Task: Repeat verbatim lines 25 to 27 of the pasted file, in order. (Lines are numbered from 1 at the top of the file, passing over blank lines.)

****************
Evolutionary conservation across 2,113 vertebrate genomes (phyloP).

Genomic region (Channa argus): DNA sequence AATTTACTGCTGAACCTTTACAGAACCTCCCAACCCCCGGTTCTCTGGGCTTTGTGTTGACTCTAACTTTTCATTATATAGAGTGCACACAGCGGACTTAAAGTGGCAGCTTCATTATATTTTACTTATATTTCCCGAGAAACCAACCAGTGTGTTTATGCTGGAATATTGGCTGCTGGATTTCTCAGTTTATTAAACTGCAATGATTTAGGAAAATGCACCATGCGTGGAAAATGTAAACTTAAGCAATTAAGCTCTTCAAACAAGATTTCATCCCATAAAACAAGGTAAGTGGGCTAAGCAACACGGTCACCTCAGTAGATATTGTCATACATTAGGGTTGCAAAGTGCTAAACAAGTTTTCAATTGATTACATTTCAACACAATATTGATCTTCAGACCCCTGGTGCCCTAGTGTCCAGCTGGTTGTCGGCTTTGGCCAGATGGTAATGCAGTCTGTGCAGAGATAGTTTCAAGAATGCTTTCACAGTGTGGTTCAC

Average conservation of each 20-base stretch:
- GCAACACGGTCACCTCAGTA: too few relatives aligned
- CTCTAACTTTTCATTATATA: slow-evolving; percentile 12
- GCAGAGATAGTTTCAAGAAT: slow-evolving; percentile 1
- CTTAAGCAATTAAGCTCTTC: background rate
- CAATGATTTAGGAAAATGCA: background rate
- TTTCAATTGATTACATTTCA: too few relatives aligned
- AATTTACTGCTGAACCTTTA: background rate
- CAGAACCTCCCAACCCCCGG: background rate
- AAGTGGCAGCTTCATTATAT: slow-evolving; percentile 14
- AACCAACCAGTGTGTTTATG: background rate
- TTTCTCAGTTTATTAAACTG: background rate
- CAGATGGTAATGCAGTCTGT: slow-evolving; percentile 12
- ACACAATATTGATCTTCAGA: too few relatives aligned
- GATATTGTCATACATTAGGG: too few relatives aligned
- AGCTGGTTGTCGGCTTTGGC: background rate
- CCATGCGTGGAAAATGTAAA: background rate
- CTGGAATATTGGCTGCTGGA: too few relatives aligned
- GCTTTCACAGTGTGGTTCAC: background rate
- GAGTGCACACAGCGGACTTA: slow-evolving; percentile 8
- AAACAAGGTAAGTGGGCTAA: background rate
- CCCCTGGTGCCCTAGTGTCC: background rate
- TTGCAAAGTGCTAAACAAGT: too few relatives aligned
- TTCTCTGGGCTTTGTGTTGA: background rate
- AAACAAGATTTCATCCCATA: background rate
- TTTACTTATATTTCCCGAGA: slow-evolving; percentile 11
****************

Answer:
- TTGCAAAGTGCTAAACAAGT: too few relatives aligned
- TTCTCTGGGCTTTGTGTTGA: background rate
- AAACAAGATTTCATCCCATA: background rate